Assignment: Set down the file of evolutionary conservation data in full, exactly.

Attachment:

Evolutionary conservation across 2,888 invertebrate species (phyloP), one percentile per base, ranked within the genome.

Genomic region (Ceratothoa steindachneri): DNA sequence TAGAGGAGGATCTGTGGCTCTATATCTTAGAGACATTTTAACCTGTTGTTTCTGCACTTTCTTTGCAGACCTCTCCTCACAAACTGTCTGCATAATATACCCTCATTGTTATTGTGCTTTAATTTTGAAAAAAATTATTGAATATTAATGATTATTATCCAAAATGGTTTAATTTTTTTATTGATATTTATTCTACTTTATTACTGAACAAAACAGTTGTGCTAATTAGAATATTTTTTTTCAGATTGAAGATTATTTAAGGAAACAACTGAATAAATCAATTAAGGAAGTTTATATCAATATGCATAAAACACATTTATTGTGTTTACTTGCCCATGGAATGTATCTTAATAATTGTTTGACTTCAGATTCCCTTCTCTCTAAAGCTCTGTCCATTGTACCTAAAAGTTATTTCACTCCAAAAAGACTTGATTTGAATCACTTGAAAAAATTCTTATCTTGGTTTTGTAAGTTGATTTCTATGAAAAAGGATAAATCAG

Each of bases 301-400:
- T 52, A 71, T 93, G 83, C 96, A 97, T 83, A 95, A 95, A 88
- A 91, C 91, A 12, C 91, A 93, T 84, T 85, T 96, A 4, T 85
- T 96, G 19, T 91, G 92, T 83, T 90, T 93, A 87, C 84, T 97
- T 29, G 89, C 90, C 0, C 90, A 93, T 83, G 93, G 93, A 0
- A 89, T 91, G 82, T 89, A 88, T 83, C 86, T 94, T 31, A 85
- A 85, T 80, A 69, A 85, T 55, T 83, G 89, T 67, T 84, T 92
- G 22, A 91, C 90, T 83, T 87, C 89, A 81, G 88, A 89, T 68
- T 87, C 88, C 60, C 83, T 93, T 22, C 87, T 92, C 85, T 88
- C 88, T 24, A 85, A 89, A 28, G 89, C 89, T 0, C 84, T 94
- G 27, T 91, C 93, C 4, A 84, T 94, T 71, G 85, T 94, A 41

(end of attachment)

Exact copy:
Evolutionary conservation across 2,888 invertebrate species (phyloP), one percentile per base, ranked within the genome.

Genomic region (Ceratothoa steindachneri): DNA sequence TAGAGGAGGATCTGTGGCTCTATATCTTAGAGACATTTTAACCTGTTGTTTCTGCACTTTCTTTGCAGACCTCTCCTCACAAACTGTCTGCATAATATACCCTCATTGTTATTGTGCTTTAATTTTGAAAAAAATTATTGAATATTAATGATTATTATCCAAAATGGTTTAATTTTTTTATTGATATTTATTCTACTTTATTACTGAACAAAACAGTTGTGCTAATTAGAATATTTTTTTTCAGATTGAAGATTATTTAAGGAAACAACTGAATAAATCAATTAAGGAAGTTTATATCAATATGCATAAAACACATTTATTGTGTTTACTTGCCCATGGAATGTATCTTAATAATTGTTTGACTTCAGATTCCCTTCTCTCTAAAGCTCTGTCCATTGTACCTAAAAGTTATTTCACTCCAAAAAGACTTGATTTGAATCACTTGAAAAAATTCTTATCTTGGTTTTGTAAGTTGATTTCTATGAAAAAGGATAAATCAG

Each of bases 301-400:
- T 52, A 71, T 93, G 83, C 96, A 97, T 83, A 95, A 95, A 88
- A 91, C 91, A 12, C 91, A 93, T 84, T 85, T 96, A 4, T 85
- T 96, G 19, T 91, G 92, T 83, T 90, T 93, A 87, C 84, T 97
- T 29, G 89, C 90, C 0, C 90, A 93, T 83, G 93, G 93, A 0
- A 89, T 91, G 82, T 89, A 88, T 83, C 86, T 94, T 31, A 85
- A 85, T 80, A 69, A 85, T 55, T 83, G 89, T 67, T 84, T 92
- G 22, A 91, C 90, T 83, T 87, C 89, A 81, G 88, A 89, T 68
- T 87, C 88, C 60, C 83, T 93, T 22, C 87, T 92, C 85, T 88
- C 88, T 24, A 85, A 89, A 28, G 89, C 89, T 0, C 84, T 94
- G 27, T 91, C 93, C 4, A 84, T 94, T 71, G 85, T 94, A 41